Providing support to someone on the spectrum means to provide the best possible foundations for them to flourish – you might even say it’s essential to their wellbeing.
When we’re planning to provide a supportive environment for someone on the Autism Spectrum, we need to be aware of and provide for their sensory needs, the impact of social interactions, cognitive processing time, their communication needs and routine and structure – for the purpose of this blog, we are focusing on routine and structure.
Routine and structure for a person on the spectrum is a necessity – the world around them is chaotic enough so knowing that their day is predictable and safe helps them to manage their world a little easier.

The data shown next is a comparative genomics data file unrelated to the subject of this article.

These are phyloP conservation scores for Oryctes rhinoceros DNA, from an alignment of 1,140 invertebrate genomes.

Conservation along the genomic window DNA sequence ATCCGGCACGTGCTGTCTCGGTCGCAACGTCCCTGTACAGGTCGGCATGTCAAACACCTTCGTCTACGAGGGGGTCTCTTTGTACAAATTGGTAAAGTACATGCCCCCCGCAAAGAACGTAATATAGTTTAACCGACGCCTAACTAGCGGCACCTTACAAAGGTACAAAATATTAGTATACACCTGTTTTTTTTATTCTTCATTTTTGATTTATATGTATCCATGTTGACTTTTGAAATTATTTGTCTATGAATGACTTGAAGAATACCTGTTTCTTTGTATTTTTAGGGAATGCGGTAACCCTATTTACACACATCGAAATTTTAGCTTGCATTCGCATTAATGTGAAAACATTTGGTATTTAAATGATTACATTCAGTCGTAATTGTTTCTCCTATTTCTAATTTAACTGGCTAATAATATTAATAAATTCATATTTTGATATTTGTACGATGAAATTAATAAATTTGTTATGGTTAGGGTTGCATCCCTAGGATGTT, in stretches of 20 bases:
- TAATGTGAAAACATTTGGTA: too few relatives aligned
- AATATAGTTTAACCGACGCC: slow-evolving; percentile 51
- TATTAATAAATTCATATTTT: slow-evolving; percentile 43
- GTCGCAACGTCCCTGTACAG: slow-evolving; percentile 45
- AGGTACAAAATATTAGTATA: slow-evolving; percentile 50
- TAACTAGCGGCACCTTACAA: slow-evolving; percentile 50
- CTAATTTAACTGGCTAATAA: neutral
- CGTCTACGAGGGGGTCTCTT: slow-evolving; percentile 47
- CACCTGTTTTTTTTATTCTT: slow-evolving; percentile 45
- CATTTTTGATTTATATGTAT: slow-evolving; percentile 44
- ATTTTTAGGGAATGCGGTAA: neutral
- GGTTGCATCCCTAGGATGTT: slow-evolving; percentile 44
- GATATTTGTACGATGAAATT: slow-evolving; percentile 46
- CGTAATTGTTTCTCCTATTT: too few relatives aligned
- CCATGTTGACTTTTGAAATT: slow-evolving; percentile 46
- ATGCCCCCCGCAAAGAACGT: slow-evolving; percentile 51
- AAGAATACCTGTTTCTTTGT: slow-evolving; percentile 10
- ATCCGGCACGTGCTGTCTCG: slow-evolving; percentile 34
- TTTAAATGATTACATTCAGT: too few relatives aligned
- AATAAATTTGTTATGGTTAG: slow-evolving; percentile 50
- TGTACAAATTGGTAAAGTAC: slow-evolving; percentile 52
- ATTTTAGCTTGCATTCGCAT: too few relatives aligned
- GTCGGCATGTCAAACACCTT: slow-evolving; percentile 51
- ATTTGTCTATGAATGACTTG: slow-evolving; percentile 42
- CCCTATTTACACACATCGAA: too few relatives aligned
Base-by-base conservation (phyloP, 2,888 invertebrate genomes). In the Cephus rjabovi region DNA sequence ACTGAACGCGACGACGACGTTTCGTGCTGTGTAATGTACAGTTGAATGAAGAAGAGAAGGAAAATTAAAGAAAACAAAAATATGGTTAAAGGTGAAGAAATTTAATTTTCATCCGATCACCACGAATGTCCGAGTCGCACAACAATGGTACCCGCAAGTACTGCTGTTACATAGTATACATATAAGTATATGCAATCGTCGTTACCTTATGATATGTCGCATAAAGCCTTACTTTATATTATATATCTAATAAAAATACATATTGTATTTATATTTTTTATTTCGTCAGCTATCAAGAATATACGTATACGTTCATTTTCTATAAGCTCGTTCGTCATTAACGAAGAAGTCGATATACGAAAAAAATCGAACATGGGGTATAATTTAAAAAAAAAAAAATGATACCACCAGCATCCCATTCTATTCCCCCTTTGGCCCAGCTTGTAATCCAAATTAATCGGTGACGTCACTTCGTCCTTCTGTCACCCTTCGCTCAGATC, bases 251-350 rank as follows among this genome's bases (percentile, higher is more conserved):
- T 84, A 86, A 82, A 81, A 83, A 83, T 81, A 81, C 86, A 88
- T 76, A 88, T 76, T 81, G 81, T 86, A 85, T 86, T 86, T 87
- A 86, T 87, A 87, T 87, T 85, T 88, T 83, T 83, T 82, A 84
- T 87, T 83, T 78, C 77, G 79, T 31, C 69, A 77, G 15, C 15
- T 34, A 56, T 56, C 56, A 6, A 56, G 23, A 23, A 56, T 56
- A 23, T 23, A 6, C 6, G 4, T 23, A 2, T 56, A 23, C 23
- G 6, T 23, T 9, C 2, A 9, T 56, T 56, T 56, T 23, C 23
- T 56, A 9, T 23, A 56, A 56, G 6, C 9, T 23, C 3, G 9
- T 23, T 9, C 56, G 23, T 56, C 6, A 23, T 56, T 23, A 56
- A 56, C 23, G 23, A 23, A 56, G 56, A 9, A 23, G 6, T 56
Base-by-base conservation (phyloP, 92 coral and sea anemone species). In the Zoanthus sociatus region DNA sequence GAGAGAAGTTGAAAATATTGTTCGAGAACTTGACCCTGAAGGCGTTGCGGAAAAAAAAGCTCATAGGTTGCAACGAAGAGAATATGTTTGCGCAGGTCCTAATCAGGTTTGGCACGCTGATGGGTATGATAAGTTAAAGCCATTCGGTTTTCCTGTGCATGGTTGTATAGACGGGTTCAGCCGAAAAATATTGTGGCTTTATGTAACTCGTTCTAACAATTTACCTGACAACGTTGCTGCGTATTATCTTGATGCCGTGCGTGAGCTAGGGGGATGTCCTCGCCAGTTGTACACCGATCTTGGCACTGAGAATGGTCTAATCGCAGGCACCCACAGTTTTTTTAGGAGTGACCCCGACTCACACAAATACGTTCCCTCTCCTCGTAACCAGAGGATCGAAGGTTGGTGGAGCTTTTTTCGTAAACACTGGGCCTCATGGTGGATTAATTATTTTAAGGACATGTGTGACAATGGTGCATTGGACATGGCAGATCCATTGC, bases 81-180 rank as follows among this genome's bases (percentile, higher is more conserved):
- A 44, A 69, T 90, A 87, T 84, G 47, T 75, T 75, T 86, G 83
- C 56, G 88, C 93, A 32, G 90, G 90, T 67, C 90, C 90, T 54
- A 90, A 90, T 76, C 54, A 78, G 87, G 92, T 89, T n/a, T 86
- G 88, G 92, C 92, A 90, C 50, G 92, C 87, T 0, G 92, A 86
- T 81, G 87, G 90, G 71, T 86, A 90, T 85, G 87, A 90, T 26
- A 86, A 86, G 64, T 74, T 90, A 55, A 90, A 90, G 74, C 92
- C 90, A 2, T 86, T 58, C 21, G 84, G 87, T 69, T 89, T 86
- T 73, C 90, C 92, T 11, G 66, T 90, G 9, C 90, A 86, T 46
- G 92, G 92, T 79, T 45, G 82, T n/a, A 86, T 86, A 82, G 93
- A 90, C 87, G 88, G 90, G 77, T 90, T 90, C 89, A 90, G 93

For someone on the spectrum, they need to know that their day to day structure is predictable and repetitive – after all, they create this world for themselves in the safety of their own home environment where repetitive, restricted play is their whole world.
For the classroom environment, we ensure that that there is structure and routine through planning and organising routines through the use of schedules, timetables and scripts and cue cards etc. Use of these supports provides for consistence within their daily activities and to also help manage any changes that may occur. Change is an unsettling experience for them and needs to be handled with care!
How do you create structure and routine into your environment? Please share your experiences with us! 🙂